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Ariz. newspaper executives sue over arrest

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  1. Protecting Sources and Materials
Two news executives this week sued Arizona officials over their controversial late-night arrests last year. Michael Lacey, the executive editor,…

Two news executives this week sued Arizona officials over their controversial late-night arrests last year. Michael Lacey, the executive editor, and Jim Larkin, chief executive, of the Phoenix New Times filed suit on Tuesday against Sheriff Joseph Arpaio, county attorney Andrew Thomas and former county special prosecutor Dennis Wilenchik and two county agencies.

The move is the latest in an ongoing battle between the paper and county officials. In October, Lacey and Larkin were arrested for revealing in a front page story that Wilenchik subpoenaed a startling amount of information from the paper and its reporters, including every story the New Times published about Arpaio since Jan. 1, 2004, all of the notes, tapes and records of the reporters dealing with Arpaio in the same time frame, and the identity, browsing habits, and buying habits of all New Times online readers. A superior court judge later found that the subpoenas failed to comply with state law.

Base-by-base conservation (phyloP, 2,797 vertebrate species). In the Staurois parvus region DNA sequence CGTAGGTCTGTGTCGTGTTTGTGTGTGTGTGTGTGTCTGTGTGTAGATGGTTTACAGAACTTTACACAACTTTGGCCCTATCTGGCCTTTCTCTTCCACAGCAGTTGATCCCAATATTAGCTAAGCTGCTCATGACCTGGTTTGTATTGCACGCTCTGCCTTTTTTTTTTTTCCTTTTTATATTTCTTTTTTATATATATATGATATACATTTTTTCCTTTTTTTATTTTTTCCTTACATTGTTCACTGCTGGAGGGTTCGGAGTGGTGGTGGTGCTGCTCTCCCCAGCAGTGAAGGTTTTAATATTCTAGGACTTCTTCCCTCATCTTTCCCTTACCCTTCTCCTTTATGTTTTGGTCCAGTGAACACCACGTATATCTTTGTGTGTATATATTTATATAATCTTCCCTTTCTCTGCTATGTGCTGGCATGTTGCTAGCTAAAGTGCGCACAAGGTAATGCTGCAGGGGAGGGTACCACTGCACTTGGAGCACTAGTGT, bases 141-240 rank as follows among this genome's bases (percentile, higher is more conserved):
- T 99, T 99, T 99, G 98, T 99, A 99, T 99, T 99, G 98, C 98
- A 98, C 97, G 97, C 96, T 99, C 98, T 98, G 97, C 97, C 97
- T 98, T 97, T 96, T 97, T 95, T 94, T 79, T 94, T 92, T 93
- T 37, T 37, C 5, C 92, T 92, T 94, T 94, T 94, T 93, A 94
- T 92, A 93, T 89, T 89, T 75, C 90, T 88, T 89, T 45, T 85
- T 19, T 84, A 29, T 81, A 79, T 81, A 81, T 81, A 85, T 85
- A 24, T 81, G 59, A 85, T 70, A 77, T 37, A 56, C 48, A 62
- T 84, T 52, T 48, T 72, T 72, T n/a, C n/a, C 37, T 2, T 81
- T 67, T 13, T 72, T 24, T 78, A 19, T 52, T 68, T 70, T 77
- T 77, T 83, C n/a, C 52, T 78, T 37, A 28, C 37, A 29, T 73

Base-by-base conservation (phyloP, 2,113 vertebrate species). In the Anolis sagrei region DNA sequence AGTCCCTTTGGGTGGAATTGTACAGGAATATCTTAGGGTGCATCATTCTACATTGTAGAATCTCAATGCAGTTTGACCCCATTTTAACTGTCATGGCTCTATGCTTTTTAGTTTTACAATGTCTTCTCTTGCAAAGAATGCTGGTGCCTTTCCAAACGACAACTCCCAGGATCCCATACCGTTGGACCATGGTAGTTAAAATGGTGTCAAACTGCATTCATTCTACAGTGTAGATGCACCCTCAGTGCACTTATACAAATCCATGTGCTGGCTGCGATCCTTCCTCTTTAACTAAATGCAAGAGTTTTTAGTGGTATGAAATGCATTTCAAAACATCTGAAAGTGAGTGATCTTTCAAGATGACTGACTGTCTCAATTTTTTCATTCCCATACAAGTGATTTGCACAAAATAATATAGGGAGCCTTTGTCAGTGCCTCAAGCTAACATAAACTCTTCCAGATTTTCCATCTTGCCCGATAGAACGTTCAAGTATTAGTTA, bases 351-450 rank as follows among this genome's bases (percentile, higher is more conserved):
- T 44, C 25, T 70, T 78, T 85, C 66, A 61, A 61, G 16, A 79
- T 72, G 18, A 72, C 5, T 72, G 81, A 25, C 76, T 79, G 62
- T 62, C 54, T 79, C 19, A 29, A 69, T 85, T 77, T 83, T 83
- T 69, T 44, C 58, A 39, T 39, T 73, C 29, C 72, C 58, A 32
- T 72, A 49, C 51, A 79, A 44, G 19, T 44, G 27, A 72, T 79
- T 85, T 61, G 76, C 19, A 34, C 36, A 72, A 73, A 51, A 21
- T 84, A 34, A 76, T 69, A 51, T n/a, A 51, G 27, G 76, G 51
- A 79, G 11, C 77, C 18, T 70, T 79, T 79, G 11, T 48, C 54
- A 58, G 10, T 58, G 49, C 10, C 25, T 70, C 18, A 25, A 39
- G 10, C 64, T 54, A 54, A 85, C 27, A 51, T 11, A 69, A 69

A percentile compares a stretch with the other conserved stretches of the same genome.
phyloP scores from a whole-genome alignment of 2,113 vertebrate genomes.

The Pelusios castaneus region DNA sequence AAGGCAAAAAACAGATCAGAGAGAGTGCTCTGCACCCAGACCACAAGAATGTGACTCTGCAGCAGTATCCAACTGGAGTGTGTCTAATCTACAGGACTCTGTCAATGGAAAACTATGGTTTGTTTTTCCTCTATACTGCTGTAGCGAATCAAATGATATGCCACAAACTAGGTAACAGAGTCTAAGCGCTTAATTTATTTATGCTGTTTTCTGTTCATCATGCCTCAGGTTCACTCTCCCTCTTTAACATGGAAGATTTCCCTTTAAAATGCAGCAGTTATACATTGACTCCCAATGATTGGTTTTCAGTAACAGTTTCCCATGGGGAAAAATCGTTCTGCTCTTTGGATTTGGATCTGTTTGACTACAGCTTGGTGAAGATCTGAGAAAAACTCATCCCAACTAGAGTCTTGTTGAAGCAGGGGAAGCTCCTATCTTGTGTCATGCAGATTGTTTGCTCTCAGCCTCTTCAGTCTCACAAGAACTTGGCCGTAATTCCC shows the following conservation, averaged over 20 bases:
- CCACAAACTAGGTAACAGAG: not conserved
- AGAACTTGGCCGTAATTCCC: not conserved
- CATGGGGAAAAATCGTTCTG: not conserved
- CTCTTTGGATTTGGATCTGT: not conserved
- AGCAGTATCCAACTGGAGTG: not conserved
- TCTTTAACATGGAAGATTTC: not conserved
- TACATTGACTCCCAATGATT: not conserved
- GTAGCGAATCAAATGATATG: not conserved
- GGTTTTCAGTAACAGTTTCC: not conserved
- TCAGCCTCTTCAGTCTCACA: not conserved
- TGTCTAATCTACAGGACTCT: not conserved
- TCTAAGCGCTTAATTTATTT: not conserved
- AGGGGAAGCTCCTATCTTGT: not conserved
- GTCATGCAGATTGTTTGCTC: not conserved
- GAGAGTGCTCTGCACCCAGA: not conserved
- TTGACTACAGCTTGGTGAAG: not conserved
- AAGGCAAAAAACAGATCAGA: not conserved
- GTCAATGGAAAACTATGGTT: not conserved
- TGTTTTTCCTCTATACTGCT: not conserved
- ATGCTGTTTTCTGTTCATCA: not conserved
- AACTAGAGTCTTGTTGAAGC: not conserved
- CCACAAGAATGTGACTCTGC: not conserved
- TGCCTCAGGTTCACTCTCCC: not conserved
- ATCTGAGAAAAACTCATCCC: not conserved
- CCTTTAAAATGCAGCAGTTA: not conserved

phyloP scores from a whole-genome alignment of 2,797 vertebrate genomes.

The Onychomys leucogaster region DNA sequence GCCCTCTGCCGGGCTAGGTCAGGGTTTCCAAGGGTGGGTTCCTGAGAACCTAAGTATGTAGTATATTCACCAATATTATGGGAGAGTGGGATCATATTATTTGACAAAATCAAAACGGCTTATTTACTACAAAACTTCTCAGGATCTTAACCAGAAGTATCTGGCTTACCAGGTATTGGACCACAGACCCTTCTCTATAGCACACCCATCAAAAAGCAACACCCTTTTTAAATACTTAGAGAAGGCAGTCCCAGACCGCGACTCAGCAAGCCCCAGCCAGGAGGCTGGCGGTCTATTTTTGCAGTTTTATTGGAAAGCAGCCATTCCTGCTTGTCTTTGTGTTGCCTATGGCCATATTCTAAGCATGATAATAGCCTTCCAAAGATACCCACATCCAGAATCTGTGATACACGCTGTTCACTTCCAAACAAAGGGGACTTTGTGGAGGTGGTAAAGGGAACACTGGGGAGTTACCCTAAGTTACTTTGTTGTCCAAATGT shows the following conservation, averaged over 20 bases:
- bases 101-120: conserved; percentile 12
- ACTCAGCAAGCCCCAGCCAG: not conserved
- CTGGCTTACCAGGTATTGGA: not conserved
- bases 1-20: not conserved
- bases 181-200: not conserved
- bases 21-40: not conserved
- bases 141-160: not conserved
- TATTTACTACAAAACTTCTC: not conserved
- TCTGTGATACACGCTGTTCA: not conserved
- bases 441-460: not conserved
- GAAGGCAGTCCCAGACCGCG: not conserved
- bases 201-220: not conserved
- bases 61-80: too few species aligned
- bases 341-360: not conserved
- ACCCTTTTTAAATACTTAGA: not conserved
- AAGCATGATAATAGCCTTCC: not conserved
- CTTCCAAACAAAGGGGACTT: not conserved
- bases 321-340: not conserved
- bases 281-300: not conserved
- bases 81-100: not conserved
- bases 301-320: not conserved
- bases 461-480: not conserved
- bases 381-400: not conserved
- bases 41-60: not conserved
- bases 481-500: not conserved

Soon after they drew attention to the outrageous request, Thomas dropped all charges against Lacey and Larkin and fired Wilenchik, who was investigating whether the paper violated a never-enforced state law that prohibits publishing a law enforcement official’s address on the Internet.

The lawsuit alleges that the defendants “abused their governmental authority by attacking the press, punishing free speech, demeaning the role and function of an impartial prosecutor and an independent judiciary, perverting the grand jury process, and serving notice to citizens who read news on-line that neither their identities nor their reading habits are safe from the reach of vindictive government officials and their confederates.”

Although the suit does not ask for a specific amount of money, a previous court filing indicated that Larkin and Lacey thought that they deserved $15 million for being wrongly arrested and investigated by the county officials.